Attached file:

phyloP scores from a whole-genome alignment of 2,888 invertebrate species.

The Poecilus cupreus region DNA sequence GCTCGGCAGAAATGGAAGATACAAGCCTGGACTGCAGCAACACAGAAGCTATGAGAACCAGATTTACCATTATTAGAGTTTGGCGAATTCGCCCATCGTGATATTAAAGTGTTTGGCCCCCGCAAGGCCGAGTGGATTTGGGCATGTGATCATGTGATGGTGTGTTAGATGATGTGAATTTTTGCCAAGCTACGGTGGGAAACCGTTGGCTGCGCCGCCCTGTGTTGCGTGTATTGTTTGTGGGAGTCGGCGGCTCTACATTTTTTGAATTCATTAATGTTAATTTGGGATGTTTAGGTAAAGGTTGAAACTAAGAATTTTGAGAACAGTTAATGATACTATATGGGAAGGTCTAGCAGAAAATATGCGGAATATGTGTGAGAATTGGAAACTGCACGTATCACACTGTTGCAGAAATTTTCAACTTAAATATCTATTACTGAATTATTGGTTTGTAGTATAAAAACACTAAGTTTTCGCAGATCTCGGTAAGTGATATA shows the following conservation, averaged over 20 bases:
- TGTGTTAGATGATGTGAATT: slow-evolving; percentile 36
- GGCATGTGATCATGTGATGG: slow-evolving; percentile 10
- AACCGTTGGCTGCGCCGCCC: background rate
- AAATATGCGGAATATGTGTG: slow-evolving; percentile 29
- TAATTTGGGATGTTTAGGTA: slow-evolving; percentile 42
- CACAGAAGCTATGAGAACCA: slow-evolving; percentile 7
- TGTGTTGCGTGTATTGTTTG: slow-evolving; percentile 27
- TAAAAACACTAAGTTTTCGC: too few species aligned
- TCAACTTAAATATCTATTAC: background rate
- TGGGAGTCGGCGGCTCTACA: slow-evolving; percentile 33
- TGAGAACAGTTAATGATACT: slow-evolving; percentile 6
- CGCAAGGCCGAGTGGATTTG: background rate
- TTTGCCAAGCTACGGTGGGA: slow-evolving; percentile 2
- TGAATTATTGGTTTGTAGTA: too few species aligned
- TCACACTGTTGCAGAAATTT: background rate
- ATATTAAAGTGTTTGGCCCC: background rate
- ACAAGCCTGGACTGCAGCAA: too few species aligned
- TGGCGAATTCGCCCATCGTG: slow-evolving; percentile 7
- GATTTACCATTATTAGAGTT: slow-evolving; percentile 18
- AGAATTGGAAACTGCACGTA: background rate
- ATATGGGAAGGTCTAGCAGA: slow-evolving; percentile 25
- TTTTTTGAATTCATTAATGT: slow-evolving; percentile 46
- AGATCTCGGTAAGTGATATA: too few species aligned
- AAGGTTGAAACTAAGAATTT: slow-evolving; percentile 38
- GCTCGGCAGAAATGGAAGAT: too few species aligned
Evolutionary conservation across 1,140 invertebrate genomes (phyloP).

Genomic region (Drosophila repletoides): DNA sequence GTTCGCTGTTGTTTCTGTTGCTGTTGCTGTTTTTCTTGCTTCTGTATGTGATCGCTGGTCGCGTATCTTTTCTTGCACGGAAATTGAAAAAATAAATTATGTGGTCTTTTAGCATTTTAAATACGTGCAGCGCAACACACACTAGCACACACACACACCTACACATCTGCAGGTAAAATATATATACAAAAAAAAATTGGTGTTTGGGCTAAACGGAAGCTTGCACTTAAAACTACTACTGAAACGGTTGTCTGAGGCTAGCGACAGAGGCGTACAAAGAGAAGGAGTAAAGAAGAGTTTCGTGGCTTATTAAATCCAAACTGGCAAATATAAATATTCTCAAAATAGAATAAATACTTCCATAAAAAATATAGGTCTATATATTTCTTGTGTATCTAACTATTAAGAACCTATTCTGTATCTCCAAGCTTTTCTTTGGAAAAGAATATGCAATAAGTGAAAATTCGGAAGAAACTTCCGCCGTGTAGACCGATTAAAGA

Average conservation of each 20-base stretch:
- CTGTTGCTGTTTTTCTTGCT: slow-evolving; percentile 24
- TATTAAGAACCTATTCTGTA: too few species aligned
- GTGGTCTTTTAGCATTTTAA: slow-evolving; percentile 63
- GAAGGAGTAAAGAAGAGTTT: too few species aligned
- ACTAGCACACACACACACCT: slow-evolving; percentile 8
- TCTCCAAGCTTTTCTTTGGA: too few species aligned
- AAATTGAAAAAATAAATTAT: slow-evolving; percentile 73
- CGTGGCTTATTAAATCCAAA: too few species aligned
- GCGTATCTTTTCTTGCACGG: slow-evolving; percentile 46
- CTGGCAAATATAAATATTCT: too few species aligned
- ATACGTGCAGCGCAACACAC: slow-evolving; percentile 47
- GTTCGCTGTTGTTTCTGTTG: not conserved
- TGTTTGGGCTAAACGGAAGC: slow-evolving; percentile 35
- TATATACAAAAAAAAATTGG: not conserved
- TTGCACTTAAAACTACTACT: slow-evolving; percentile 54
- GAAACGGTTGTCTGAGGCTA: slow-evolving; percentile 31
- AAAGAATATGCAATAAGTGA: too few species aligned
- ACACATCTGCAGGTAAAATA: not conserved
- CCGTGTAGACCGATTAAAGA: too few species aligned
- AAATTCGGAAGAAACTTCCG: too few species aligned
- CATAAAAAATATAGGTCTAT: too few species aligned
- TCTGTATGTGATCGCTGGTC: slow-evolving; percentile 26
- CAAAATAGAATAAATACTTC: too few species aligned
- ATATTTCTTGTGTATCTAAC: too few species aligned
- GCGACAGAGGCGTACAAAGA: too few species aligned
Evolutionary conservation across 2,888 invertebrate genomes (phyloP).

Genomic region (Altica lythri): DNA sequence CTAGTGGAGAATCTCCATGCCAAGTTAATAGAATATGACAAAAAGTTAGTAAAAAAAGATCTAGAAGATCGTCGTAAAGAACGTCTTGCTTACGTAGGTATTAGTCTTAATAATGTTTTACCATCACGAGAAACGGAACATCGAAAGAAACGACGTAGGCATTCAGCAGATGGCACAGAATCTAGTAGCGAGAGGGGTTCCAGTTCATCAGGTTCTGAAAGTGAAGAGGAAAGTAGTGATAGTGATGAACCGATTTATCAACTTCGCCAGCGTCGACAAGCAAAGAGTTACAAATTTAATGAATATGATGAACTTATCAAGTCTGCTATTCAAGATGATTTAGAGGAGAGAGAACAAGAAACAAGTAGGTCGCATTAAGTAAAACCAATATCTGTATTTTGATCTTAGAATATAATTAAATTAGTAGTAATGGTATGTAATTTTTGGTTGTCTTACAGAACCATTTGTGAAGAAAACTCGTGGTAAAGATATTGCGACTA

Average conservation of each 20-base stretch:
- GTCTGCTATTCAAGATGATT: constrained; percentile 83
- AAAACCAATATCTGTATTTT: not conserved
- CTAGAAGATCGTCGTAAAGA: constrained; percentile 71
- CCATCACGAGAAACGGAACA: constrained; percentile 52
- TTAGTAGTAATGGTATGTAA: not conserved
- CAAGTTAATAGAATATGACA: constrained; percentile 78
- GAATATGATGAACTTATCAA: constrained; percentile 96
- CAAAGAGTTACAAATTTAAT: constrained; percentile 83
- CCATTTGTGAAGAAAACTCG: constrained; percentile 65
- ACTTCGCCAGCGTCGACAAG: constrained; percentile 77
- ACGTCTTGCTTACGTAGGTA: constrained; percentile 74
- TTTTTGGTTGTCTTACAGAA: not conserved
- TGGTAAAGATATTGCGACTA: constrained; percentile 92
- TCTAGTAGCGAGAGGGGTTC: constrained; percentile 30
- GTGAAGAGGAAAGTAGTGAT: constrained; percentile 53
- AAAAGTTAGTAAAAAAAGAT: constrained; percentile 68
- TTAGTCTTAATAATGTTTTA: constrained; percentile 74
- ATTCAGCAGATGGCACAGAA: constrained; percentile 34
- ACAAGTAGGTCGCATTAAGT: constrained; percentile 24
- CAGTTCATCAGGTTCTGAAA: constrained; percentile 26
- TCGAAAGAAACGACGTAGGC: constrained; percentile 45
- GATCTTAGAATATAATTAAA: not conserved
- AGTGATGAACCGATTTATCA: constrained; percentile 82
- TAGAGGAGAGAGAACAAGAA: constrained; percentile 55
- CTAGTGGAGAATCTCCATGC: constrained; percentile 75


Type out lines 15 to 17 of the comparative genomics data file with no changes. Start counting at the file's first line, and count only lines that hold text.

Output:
- TTTGCCAAGCTACGGTGGGA: slow-evolving; percentile 2
- TGAATTATTGGTTTGTAGTA: too few species aligned
- TCACACTGTTGCAGAAATTT: background rate